For the moment, these organisations have already launched a national process of mobilisation in the dairy sector to demand fair prices. They denounce the fact that multiple costs they have to face to look after their cows and produce milk have shot up. So the price they obtain for milk does not allow them to obtain “the minimum profitability necessary to continue”. The farming organisations have flagged the fact there is a massive closure of dairy farms in Spain, with 6,000 farmers having closed in six years and now just over 11,500 remaining.


The road haulage industry has also prepared a ‘hot winter’ for the Government if nothing is done about it. The National Road Transport Committee (CNTC) has declared two days of lockouts before Christmas because of the “state of abandonment by the government”. The closures will last 24 hours and will take place between 20 and 22 December inclusive. “Only a radical and urgent change on the part of the government and customers could avoid this conflict,” the CNTC’s Freight department said a few days ago.

The body criticises the ban on drivers loading and unloading lorries and calls for the non-implementation of the Eurovignette and the mandatory application of the fuel cost review clause. This week the price of fuels has chained its eleventh consecutive rise, reaching new annual highs and approaching its highest figures in the historical series. Specifically, the average price of petrol has climbed this week to 1.513 euros per litre, its highest level since September 2012 and very close to the historical maximum of 1.522 euros it reached on the same dates. For its part, the average price of a litre of diesel, which also adds its eleventh consecutive rise, this week stood at 1.385 euros, its highest level since end-October 2012. With this new hike in fuel prices, filling up this week is 32.5% more expensive than a year ago in the case of petrol and 36.6% higher in the case of diesel.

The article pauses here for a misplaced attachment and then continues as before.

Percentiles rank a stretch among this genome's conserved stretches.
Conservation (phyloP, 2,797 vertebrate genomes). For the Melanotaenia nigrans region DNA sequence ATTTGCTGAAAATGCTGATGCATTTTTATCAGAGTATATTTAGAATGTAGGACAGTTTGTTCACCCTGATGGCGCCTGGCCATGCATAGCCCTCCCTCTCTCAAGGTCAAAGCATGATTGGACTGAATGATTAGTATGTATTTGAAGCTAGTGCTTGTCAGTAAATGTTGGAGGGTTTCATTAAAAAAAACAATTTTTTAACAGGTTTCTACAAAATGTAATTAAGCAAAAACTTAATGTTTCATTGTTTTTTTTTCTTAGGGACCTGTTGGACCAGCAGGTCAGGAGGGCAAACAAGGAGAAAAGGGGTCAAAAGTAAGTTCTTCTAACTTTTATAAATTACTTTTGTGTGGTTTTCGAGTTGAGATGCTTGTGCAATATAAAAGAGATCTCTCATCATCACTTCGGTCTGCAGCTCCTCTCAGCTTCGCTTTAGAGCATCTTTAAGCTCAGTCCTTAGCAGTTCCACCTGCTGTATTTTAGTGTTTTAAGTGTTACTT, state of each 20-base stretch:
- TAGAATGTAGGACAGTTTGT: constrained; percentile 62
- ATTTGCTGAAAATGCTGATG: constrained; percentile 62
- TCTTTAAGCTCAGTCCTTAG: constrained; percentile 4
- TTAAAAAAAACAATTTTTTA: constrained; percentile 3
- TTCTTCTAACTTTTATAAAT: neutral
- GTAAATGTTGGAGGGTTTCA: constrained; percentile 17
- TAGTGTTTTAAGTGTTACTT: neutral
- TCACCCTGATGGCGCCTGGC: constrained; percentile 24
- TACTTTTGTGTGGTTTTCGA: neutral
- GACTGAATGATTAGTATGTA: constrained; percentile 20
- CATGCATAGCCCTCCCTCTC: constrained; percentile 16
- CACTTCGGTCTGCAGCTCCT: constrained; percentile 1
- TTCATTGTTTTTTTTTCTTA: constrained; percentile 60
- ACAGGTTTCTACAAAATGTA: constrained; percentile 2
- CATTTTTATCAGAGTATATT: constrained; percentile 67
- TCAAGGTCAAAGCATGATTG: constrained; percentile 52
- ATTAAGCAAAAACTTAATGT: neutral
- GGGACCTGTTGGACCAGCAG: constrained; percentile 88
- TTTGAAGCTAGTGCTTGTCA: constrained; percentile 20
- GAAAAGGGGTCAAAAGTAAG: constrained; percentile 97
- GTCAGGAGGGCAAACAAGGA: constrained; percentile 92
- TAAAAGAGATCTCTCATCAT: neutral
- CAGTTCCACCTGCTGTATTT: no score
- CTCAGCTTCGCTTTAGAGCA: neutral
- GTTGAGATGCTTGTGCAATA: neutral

The problems in the car industry, the countryside and transport are not the only labour disputes the country is experiencing and will experience in this final stretch of the year. Aside from the government, in the financial sector there are protests against the redundancies announced in institutions such as Banco Sabadell and Unicaja. Meanwhile, in the industrial sector an indefinite strike has begun this week in the metal industry in the province of Cadiz, which employs more than 20,000 workers. The focus of the conflict, which has provoked some disturbances in the streets of Cadiz, is centred on the renewal of the collective bargaining agreement, which has been in force since December last year. The unions are demanding a 2-3% wage increase and a reduction of four hours of work per year. Employers have opposed this, claiming it would lead to “the disappearance of the industry” in Cadiz.

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The Corner
The Corner has a team of on-the-ground reporters in capital cities ranging from New York to Beijing. Their stories are edited by the teams at the Spanish magazine Consejeros (for members of companies’ boards of directors) and at the stock market news site Consenso Del Mercado (market consensus). They have worked in economics and communication for over 25 years.